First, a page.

The Westboro Folks and Quantico

For whatever reason, the following story never gained much national attention, but I think it is noteworthy nonetheless.

Keep your friends close, but keep your enemies closer

The Westboro Baptist Church is infamous for picketing soldiers' funerals with signs like "Thank God for Dead Soldiers" and "God Hates the USA."

Yet the FBI recently invited leaders of the fundamentalist church to the Quantico Marine base in Virginia to talk to FBI agents as part of the bureau's counterterrorism training program. But after four sessions this spring, the FBI canceled the arrangement amid criticism from inside the bureau, while church leaders claimed that they had been misled...

The FBI first invited the church group to address the FBI's law enforcement training classes back in 2008. And initially, there were no apparent problems. But the most recent sessions, including three at Quantico and one in Manassass, Va., stirred up controversy.

I appreciate the FBI for being innovative with their training. Agents will be involved in investigating controversial groups like Westboro, and the more insights gleaned by personnel the better.

Westboro officials were not paid and no government funds went to the organization; which is good since they are almost unanimously despised by every person residing in the States.

I think the issue here is with the speaker, Timothy Phelps.

Phelps is an ACTIVE leader in the Westboro group.

Historically, when training like this is offered to enforcement agencies, the speakers are reformed or recovering participants in whatever criminal or domestic terrorism movement.

A former street gang leader.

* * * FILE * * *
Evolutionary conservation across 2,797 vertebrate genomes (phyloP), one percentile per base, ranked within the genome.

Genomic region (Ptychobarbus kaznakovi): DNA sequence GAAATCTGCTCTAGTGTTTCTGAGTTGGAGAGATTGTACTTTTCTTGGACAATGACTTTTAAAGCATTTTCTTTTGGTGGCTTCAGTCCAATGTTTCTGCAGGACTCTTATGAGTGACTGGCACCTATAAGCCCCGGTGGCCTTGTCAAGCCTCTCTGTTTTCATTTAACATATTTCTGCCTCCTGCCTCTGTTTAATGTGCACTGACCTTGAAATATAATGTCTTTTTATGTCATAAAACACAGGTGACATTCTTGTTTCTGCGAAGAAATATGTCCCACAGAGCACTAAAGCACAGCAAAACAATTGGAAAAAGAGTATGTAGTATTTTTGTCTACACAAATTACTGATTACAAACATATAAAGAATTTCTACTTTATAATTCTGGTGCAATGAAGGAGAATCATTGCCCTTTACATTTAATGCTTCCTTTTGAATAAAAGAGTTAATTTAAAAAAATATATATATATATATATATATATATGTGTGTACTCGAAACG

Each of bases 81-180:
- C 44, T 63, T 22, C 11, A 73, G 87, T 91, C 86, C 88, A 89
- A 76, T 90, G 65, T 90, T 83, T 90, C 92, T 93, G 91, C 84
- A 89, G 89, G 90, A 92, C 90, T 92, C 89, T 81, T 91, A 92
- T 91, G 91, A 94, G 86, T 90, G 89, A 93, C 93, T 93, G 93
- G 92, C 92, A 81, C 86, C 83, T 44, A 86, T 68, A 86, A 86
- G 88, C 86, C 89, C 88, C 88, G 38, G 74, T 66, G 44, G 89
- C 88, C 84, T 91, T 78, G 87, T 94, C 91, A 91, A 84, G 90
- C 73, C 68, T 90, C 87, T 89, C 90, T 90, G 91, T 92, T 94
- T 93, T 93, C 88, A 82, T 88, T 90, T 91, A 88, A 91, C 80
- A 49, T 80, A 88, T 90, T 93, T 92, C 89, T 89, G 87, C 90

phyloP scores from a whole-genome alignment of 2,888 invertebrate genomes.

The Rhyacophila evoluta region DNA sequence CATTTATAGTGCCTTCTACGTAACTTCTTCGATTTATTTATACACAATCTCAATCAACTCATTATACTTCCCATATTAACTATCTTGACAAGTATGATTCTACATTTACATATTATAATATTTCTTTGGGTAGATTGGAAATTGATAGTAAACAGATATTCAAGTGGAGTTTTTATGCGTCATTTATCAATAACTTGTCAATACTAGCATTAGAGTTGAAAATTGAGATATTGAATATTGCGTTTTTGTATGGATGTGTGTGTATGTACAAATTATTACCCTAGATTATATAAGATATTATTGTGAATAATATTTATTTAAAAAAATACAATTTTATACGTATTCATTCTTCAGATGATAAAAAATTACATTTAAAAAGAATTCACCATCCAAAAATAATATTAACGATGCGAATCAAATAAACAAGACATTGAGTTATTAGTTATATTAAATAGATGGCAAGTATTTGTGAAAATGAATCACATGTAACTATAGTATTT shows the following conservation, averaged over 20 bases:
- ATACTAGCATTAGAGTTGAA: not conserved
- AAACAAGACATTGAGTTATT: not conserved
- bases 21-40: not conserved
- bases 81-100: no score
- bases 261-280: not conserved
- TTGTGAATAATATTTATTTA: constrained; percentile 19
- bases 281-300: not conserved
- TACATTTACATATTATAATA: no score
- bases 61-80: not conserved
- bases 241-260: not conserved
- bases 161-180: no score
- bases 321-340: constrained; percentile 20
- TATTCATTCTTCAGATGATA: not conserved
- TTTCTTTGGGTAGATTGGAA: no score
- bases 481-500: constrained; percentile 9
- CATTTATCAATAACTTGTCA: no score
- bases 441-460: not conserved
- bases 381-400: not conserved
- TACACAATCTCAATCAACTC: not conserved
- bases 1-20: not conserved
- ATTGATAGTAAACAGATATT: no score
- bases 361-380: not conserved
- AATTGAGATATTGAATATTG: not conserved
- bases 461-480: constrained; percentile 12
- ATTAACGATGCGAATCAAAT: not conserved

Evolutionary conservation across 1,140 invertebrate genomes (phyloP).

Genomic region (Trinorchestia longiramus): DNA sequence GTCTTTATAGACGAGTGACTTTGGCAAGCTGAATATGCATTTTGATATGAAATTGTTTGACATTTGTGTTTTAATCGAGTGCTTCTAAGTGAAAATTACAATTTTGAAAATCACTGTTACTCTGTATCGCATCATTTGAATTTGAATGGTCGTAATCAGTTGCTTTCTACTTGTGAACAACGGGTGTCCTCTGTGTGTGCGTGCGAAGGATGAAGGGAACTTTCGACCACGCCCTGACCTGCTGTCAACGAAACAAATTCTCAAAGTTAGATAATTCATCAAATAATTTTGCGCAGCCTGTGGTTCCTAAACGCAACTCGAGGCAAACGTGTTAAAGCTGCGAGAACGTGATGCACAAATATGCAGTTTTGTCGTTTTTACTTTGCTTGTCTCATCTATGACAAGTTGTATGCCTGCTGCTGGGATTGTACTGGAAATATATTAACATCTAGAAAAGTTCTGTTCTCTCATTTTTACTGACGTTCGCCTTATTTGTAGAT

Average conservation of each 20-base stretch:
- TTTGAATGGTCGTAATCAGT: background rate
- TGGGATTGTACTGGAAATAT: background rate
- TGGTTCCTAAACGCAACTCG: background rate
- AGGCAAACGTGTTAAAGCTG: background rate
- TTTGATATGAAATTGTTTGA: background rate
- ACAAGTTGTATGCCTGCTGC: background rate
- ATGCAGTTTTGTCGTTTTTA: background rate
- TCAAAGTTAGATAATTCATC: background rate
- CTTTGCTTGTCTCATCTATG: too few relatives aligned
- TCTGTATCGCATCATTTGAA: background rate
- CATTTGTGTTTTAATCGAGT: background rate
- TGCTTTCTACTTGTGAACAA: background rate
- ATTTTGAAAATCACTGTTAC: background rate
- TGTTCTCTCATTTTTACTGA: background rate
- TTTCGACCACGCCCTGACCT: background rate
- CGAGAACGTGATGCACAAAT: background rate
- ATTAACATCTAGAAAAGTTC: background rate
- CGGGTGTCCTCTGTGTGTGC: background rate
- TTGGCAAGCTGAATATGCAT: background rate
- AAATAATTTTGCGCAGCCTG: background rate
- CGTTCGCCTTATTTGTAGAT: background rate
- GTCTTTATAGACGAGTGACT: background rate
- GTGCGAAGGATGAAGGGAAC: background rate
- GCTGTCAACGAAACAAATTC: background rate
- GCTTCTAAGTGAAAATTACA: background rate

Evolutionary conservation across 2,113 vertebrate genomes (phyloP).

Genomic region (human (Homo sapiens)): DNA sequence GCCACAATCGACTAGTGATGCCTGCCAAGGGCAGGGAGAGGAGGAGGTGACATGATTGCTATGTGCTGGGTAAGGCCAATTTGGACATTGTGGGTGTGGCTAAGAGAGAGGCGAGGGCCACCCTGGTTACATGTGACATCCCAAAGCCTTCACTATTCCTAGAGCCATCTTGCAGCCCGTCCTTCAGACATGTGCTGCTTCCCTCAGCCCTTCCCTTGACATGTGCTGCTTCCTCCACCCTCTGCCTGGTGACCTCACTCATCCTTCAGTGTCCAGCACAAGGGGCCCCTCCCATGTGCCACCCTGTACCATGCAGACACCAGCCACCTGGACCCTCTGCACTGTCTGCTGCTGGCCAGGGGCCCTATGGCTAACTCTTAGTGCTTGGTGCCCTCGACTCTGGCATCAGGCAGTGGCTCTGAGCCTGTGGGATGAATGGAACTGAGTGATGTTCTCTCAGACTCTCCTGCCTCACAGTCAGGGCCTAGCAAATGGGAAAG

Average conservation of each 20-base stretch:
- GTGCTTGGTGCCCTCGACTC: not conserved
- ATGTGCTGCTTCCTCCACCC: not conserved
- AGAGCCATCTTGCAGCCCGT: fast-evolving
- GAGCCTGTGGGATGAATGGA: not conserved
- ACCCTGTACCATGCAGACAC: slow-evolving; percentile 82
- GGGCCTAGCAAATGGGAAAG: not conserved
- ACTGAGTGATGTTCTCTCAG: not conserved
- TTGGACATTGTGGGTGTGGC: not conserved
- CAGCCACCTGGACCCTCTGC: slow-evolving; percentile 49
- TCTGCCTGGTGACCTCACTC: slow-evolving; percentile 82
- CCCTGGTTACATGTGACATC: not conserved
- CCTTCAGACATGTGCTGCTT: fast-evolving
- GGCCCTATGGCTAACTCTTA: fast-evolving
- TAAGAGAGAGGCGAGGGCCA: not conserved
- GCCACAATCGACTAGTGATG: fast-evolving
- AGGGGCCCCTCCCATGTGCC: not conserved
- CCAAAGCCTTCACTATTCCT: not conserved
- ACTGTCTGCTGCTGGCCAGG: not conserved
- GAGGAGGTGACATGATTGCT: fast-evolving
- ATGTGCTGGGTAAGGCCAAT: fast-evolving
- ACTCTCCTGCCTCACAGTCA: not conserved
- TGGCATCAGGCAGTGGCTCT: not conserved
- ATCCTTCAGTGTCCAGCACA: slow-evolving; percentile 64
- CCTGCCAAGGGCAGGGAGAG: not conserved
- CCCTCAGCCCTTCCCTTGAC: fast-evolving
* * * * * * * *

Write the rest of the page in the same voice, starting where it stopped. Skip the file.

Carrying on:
A reformed white supremacist.

An repentant mobster.

This is based on the premise that the speaker wants to help others and will disclose insider information that is beneficial to law enforcement.

In contrast, when you have an active member of one of these organizations motivated to spread his/her message, you are more likely to get misinformation or simply rhetoric that is not helpful for agents trying to protect society.

So, in the future FBI training coordinators, please limit invitations for speaking engagements to "reformed" members of the groups that your agency deems as potentially dangerous to the country's populace.


Matthew MacNish said...

Interesting. I'm not sure that having an active member of a group like this speak would be a complete waste of time, depending on the audience. I mean behavioral sciences could probably learn a lot, but you probably wouldn't want this kind of person spouting their propaganda to fresh recruits.

Clarissa Draper said...

That's funny. Didn't one of his sons stop the church and write a book? Why don't they ask him to speak at Quantico?

Yellow said...

And the FBI couldn't turn this member? I think our skills are lacking.

J. J. in Phila said...

It might be important to understand the psychology of the group.

I would note this distinction between those other "formers" mention and the leaders of the Westboro Baptist Church.

A mobster, street gang leader, or white supremacist (probably), all engaged or at least advocated violence.

While I find the actions of the Westboro Baptist Church reprehensible, as far as I know, they neither engage in nor advocate violence.

Bob G. said...


Seems like that would be akin to having Bonnie & Clyde stopping on by the FBI HQ to discuss:
"alternative banking procedures regarding witrhdrawals"...
On some level it could be useful...I suppose.

I pretty much like my enemies at ARM'S LENGTH...or further away.

Good post.

Stay safe.

Katherine Mercurio Gotthardt said...

I'm glad you posted this. I read the article when it came out in the paper and didn't get much out of it other than confusion because I didn't understand how speakers were chosen.